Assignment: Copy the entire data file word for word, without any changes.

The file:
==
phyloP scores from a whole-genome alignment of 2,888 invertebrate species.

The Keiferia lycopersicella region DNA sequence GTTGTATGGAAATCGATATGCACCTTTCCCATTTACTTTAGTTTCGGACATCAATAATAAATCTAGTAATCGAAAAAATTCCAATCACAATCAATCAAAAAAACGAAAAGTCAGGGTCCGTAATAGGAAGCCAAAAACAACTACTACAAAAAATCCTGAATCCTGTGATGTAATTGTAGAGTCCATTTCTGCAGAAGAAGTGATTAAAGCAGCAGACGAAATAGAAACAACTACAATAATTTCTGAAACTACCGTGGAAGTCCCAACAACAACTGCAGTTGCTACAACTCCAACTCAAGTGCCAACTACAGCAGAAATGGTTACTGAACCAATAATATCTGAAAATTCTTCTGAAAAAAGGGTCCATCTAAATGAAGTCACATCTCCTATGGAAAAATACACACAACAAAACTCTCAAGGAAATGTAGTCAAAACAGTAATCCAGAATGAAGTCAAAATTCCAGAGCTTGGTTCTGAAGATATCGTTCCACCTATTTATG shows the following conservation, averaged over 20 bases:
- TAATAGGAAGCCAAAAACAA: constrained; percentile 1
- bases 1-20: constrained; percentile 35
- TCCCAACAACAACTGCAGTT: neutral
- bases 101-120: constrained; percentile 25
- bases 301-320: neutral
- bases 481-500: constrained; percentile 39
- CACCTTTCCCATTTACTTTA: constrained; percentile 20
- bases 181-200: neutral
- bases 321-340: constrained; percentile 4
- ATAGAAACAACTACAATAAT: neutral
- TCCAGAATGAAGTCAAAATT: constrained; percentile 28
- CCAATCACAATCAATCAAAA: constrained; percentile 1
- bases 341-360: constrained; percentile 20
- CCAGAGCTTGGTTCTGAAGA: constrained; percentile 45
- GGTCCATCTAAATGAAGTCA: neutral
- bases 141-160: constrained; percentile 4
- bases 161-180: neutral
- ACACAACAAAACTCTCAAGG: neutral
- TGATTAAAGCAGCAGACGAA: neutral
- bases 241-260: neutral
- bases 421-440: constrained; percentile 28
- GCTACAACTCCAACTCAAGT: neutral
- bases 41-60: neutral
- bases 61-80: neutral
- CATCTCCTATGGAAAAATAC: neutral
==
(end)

phyloP scores from a whole-genome alignment of 2,888 invertebrate species.

The Keiferia lycopersicella region DNA sequence GTTGTATGGAAATCGATATGCACCTTTCCCATTTACTTTAGTTTCGGACATCAATAATAAATCTAGTAATCGAAAAAATTCCAATCACAATCAATCAAAAAAACGAAAAGTCAGGGTCCGTAATAGGAAGCCAAAAACAACTACTACAAAAAATCCTGAATCCTGTGATGTAATTGTAGAGTCCATTTCTGCAGAAGAAGTGATTAAAGCAGCAGACGAAATAGAAACAACTACAATAATTTCTGAAACTACCGTGGAAGTCCCAACAACAACTGCAGTTGCTACAACTCCAACTCAAGTGCCAACTACAGCAGAAATGGTTACTGAACCAATAATATCTGAAAATTCTTCTGAAAAAAGGGTCCATCTAAATGAAGTCACATCTCCTATGGAAAAATACACACAACAAAACTCTCAAGGAAATGTAGTCAAAACAGTAATCCAGAATGAAGTCAAAATTCCAGAGCTTGGTTCTGAAGATATCGTTCCACCTATTTATG shows the following conservation, averaged over 20 bases:
- TAATAGGAAGCCAAAAACAA: constrained; percentile 1
- bases 1-20: constrained; percentile 35
- TCCCAACAACAACTGCAGTT: neutral
- bases 101-120: constrained; percentile 25
- bases 301-320: neutral
- bases 481-500: constrained; percentile 39
- CACCTTTCCCATTTACTTTA: constrained; percentile 20
- bases 181-200: neutral
- bases 321-340: constrained; percentile 4
- ATAGAAACAACTACAATAAT: neutral
- TCCAGAATGAAGTCAAAATT: constrained; percentile 28
- CCAATCACAATCAATCAAAA: constrained; percentile 1
- bases 341-360: constrained; percentile 20
- CCAGAGCTTGGTTCTGAAGA: constrained; percentile 45
- GGTCCATCTAAATGAAGTCA: neutral
- bases 141-160: constrained; percentile 4
- bases 161-180: neutral
- ACACAACAAAACTCTCAAGG: neutral
- TGATTAAAGCAGCAGACGAA: neutral
- bases 241-260: neutral
- bases 421-440: constrained; percentile 28
- GCTACAACTCCAACTCAAGT: neutral
- bases 41-60: neutral
- bases 61-80: neutral
- CATCTCCTATGGAAAAATAC: neutral